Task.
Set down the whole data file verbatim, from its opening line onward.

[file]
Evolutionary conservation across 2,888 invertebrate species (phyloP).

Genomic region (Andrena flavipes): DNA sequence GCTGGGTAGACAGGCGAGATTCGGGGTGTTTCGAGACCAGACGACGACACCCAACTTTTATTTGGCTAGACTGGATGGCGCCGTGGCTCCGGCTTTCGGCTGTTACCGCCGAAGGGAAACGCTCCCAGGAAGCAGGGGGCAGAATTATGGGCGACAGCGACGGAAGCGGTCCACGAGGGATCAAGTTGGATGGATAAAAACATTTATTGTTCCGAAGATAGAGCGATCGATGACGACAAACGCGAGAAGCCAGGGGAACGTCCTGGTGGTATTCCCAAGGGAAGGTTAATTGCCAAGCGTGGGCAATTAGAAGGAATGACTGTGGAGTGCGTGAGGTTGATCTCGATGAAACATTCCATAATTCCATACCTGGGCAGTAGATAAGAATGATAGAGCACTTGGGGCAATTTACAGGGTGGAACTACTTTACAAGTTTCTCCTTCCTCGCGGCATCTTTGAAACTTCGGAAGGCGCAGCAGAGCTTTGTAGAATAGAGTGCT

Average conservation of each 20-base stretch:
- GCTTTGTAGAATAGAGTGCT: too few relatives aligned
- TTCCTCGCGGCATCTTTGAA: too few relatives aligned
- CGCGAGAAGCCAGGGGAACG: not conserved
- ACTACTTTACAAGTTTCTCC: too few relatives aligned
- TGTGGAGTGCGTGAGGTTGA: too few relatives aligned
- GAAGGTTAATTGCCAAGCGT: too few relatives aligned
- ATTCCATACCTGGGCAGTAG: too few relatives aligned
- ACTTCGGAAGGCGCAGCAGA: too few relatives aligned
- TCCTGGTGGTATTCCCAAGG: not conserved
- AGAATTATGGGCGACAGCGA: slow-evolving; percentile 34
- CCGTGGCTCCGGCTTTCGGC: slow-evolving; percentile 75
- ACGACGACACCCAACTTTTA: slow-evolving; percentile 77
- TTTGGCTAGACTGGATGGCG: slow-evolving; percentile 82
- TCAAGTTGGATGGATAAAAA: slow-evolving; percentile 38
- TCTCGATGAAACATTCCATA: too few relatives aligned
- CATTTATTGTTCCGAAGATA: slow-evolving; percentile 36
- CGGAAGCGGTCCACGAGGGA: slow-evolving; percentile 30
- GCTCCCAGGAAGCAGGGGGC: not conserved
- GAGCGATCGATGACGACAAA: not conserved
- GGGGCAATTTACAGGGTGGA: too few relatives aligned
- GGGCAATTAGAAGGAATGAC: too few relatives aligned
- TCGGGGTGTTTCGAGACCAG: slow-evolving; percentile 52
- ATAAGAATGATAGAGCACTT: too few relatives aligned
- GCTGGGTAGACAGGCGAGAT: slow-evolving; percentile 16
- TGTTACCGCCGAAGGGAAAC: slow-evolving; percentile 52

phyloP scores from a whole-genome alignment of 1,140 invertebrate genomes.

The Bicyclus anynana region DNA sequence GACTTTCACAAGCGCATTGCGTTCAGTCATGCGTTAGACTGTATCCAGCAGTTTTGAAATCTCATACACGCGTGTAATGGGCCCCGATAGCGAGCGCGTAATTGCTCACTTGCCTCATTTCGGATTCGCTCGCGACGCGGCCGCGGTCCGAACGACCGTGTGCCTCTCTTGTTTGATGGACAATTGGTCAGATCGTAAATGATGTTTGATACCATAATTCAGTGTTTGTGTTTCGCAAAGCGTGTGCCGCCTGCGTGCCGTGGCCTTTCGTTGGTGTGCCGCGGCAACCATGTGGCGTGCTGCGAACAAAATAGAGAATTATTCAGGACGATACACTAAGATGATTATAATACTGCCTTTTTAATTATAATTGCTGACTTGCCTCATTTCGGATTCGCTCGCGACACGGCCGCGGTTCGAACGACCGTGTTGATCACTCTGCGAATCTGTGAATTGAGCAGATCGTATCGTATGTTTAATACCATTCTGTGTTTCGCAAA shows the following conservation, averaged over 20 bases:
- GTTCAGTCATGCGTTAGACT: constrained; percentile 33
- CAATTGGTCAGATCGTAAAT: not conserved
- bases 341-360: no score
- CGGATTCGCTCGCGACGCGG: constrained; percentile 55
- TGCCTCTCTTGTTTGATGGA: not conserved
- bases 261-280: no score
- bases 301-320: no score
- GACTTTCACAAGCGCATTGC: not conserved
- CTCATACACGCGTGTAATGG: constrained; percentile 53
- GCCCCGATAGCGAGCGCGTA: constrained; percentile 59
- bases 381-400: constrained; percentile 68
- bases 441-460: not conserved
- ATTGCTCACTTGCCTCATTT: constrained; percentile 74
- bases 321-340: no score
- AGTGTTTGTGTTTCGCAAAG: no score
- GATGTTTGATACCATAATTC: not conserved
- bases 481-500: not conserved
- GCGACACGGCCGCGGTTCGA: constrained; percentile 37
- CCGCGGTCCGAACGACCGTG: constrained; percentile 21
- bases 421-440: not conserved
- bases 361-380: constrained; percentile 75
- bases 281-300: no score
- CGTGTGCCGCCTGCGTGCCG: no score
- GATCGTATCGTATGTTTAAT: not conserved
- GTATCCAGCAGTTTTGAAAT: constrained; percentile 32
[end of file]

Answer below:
Evolutionary conservation across 2,888 invertebrate species (phyloP).

Genomic region (Andrena flavipes): DNA sequence GCTGGGTAGACAGGCGAGATTCGGGGTGTTTCGAGACCAGACGACGACACCCAACTTTTATTTGGCTAGACTGGATGGCGCCGTGGCTCCGGCTTTCGGCTGTTACCGCCGAAGGGAAACGCTCCCAGGAAGCAGGGGGCAGAATTATGGGCGACAGCGACGGAAGCGGTCCACGAGGGATCAAGTTGGATGGATAAAAACATTTATTGTTCCGAAGATAGAGCGATCGATGACGACAAACGCGAGAAGCCAGGGGAACGTCCTGGTGGTATTCCCAAGGGAAGGTTAATTGCCAAGCGTGGGCAATTAGAAGGAATGACTGTGGAGTGCGTGAGGTTGATCTCGATGAAACATTCCATAATTCCATACCTGGGCAGTAGATAAGAATGATAGAGCACTTGGGGCAATTTACAGGGTGGAACTACTTTACAAGTTTCTCCTTCCTCGCGGCATCTTTGAAACTTCGGAAGGCGCAGCAGAGCTTTGTAGAATAGAGTGCT

Average conservation of each 20-base stretch:
- GCTTTGTAGAATAGAGTGCT: too few relatives aligned
- TTCCTCGCGGCATCTTTGAA: too few relatives aligned
- CGCGAGAAGCCAGGGGAACG: not conserved
- ACTACTTTACAAGTTTCTCC: too few relatives aligned
- TGTGGAGTGCGTGAGGTTGA: too few relatives aligned
- GAAGGTTAATTGCCAAGCGT: too few relatives aligned
- ATTCCATACCTGGGCAGTAG: too few relatives aligned
- ACTTCGGAAGGCGCAGCAGA: too few relatives aligned
- TCCTGGTGGTATTCCCAAGG: not conserved
- AGAATTATGGGCGACAGCGA: slow-evolving; percentile 34
- CCGTGGCTCCGGCTTTCGGC: slow-evolving; percentile 75
- ACGACGACACCCAACTTTTA: slow-evolving; percentile 77
- TTTGGCTAGACTGGATGGCG: slow-evolving; percentile 82
- TCAAGTTGGATGGATAAAAA: slow-evolving; percentile 38
- TCTCGATGAAACATTCCATA: too few relatives aligned
- CATTTATTGTTCCGAAGATA: slow-evolving; percentile 36
- CGGAAGCGGTCCACGAGGGA: slow-evolving; percentile 30
- GCTCCCAGGAAGCAGGGGGC: not conserved
- GAGCGATCGATGACGACAAA: not conserved
- GGGGCAATTTACAGGGTGGA: too few relatives aligned
- GGGCAATTAGAAGGAATGAC: too few relatives aligned
- TCGGGGTGTTTCGAGACCAG: slow-evolving; percentile 52
- ATAAGAATGATAGAGCACTT: too few relatives aligned
- GCTGGGTAGACAGGCGAGAT: slow-evolving; percentile 16
- TGTTACCGCCGAAGGGAAAC: slow-evolving; percentile 52

phyloP scores from a whole-genome alignment of 1,140 invertebrate genomes.

The Bicyclus anynana region DNA sequence GACTTTCACAAGCGCATTGCGTTCAGTCATGCGTTAGACTGTATCCAGCAGTTTTGAAATCTCATACACGCGTGTAATGGGCCCCGATAGCGAGCGCGTAATTGCTCACTTGCCTCATTTCGGATTCGCTCGCGACGCGGCCGCGGTCCGAACGACCGTGTGCCTCTCTTGTTTGATGGACAATTGGTCAGATCGTAAATGATGTTTGATACCATAATTCAGTGTTTGTGTTTCGCAAAGCGTGTGCCGCCTGCGTGCCGTGGCCTTTCGTTGGTGTGCCGCGGCAACCATGTGGCGTGCTGCGAACAAAATAGAGAATTATTCAGGACGATACACTAAGATGATTATAATACTGCCTTTTTAATTATAATTGCTGACTTGCCTCATTTCGGATTCGCTCGCGACACGGCCGCGGTTCGAACGACCGTGTTGATCACTCTGCGAATCTGTGAATTGAGCAGATCGTATCGTATGTTTAATACCATTCTGTGTTTCGCAAA shows the following conservation, averaged over 20 bases:
- GTTCAGTCATGCGTTAGACT: constrained; percentile 33
- CAATTGGTCAGATCGTAAAT: not conserved
- bases 341-360: no score
- CGGATTCGCTCGCGACGCGG: constrained; percentile 55
- TGCCTCTCTTGTTTGATGGA: not conserved
- bases 261-280: no score
- bases 301-320: no score
- GACTTTCACAAGCGCATTGC: not conserved
- CTCATACACGCGTGTAATGG: constrained; percentile 53
- GCCCCGATAGCGAGCGCGTA: constrained; percentile 59
- bases 381-400: constrained; percentile 68
- bases 441-460: not conserved
- ATTGCTCACTTGCCTCATTT: constrained; percentile 74
- bases 321-340: no score
- AGTGTTTGTGTTTCGCAAAG: no score
- GATGTTTGATACCATAATTC: not conserved
- bases 481-500: not conserved
- GCGACACGGCCGCGGTTCGA: constrained; percentile 37
- CCGCGGTCCGAACGACCGTG: constrained; percentile 21
- bases 421-440: not conserved
- bases 361-380: constrained; percentile 75
- bases 281-300: no score
- CGTGTGCCGCCTGCGTGCCG: no score
- GATCGTATCGTATGTTTAAT: not conserved
- GTATCCAGCAGTTTTGAAAT: constrained; percentile 32